Does Pregnancy Cause Tooth Loss?
Pregnancy can change your body in many ways. With your attention on your growing and developing baby, it’s common to overlook changes in your own body, especially those that seem unrelated to pregnancy.
Are You at Higher Risk for Dental Health Problems Due to Pregnancy?
Pregnant women are more susceptible to certain dental problems, such as periodontal disease and tooth decay or cavities. The reasons for this increased risk are variable and include hormonal fluctuations, more frequent snacking, morning sickness, and different food and drink choices.
It is important to prioritize oral health during and after pregnancy, even if you have neglected it in the past as it can affect your baby. For example, women suffering from gum disease are more likely to give birth prematurely and have low-birth-weight babies. Women who experience a lot of cavities or mouth bacteria are more likely to pass these bacteria on to their babies.
The Effect of Pregnancy on Your Dental Health
Pregnancy can have effects on your dental health that require careful hygiene at home and close monitoring by your dentist. Paying attention to your body will help you spot problems early. Some of the ways pregnancy can affect your oral hygiene include:
Gingivitis refers to swelling and inflammation of the gum tissue and is more common during pregnancy due to hormonal changes, particularly progesterone and estrogen fluctuations. In fact, up to three-quarters of pregnant women experience gingivitis. Signs and symptoms include swelling, redness, tenderness, and bleeding.
Conditions such as morning sickness or hyperemesis gravidarum can expose your teeth to stomach acid, which damages the surface (enamel) of your teeth. Morning sickness usually subsides in the second trimester, but if it’s severe or goes beyond that, it’s important to talk to your dentist about protecting your teeth.
Pregnancy increases the likelihood of dental cavities, which are areas of decay on or in your teeth. The primary reason for an increased risk of dental caries during pregnancy is a change in eating habits (i.e., eating late at night, snacking more often, or eating sugary foods).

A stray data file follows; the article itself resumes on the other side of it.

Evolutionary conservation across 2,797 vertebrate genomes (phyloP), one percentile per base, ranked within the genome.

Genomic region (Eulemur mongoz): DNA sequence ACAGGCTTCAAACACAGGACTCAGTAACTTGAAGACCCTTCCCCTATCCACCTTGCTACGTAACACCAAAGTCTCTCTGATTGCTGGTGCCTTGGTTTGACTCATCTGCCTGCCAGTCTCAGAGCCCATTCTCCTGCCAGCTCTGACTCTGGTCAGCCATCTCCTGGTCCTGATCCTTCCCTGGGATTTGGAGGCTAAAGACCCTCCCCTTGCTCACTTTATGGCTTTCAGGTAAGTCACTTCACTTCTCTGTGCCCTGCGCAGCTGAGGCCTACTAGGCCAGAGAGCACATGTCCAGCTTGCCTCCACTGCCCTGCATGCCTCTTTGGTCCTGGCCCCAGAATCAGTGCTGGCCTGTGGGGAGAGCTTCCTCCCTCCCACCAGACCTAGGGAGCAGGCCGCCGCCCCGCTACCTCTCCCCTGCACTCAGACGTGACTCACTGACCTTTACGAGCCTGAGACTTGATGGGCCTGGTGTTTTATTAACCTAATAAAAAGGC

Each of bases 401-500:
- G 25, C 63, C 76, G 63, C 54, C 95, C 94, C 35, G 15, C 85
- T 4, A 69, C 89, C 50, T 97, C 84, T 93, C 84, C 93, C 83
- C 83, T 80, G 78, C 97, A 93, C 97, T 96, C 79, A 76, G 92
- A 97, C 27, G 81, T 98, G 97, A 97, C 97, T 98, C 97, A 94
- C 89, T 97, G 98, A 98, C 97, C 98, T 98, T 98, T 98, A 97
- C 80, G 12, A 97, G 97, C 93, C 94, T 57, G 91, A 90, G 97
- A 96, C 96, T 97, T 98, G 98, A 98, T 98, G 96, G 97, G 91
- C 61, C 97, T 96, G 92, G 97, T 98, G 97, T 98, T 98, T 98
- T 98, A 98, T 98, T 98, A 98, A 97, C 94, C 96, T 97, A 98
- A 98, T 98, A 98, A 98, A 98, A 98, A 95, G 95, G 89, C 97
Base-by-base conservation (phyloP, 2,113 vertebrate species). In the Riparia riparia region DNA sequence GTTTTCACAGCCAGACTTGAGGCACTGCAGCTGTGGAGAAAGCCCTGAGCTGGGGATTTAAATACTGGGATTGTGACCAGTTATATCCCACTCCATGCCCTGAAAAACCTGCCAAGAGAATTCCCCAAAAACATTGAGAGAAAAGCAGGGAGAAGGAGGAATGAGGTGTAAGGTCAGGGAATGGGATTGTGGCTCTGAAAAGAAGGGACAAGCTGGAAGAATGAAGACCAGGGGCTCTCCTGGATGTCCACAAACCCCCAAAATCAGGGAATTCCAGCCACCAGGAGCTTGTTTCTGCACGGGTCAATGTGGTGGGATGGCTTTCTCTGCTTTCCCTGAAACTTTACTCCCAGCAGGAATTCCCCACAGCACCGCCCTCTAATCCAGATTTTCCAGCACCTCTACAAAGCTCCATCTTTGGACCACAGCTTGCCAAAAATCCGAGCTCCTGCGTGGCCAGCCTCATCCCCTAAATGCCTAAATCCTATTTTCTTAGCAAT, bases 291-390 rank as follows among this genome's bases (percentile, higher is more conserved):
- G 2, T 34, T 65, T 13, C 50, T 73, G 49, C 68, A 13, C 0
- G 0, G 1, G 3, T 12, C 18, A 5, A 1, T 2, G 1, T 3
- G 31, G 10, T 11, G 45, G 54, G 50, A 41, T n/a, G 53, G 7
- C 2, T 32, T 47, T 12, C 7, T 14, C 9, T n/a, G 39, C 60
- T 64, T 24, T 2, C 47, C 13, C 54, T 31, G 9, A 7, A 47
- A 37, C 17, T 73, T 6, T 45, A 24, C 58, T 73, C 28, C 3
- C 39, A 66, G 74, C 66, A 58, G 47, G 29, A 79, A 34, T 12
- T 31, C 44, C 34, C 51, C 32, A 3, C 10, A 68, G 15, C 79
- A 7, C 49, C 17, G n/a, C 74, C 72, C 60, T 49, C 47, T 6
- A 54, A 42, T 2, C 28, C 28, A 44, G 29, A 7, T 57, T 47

Pregnancy hormones can cause changes in the bones and ligaments that support your teeth, causing your teeth to move temporarily. Although it may sound scary, it does not cause tooth loss. Seeing your dentist regularly can help you distinguish between pregnancy-related changes and dental problems.
While many pregnant people believe that the calcium in their teeth is used for the development of the baby, this is an old wives’ tale. Your teeth do not lose calcium during pregnancy.
Identifying Symptoms and Causes of Dental Health Problems
Knowing which changes are normal and which changes are worrisome helps you begin treatment as soon as possible. Common causes of dental problems during pregnancy include untreated dental problems before pregnancy, poor dietary habits, smoking, poor oral hygiene and malnutrition. Signs and symptoms of a dental problem that requires the intervention of a dentist include:
Bad breath, especially if it does not improve after brushing your teeth
.Sores or lumps in your mouth
.Gum problems such as bleeding, painful, red, swollen gums, including bleeding gums when you brush your teeth
.Gaps between your teeth that didn’t exist before
.Toothache, broken tooth, loose fillings or visible cavities
Actions to Help Prevent Dental Health Complications
You are in control of your oral health during pregnancy. Steps you can take to make sure you can protect your teeth (and keep them healthy) include:
.Find healthy ways to satisfy pregnancy cravings; For example, choose fresh fruit over sugar whenever possible.
.See your obstetrician for regular checkups to manage your overall health throughout your pregnancy
.Keep up with your routine dentist visits, at least every six months or more often depending on your dentist’s recommendations
.Practice good oral hygiene; Brush your teeth at least twice a day with a soft toothbrush and fluoride toothpaste, paying special attention to the gum line.
.Floss at least once a day
.Get dental treatment for any sign or symptom of a dental problem,
.Take prenatal vitamins and supplements recommended by your healthcare professional and
avoid brushing your teeth immediately after vomiting; instead, rinse with a fluoride mouthwash to help regenerate tooth enamel.
.Avoid smoking and alcohol use before, during and after pregnancy to protect yourself and your baby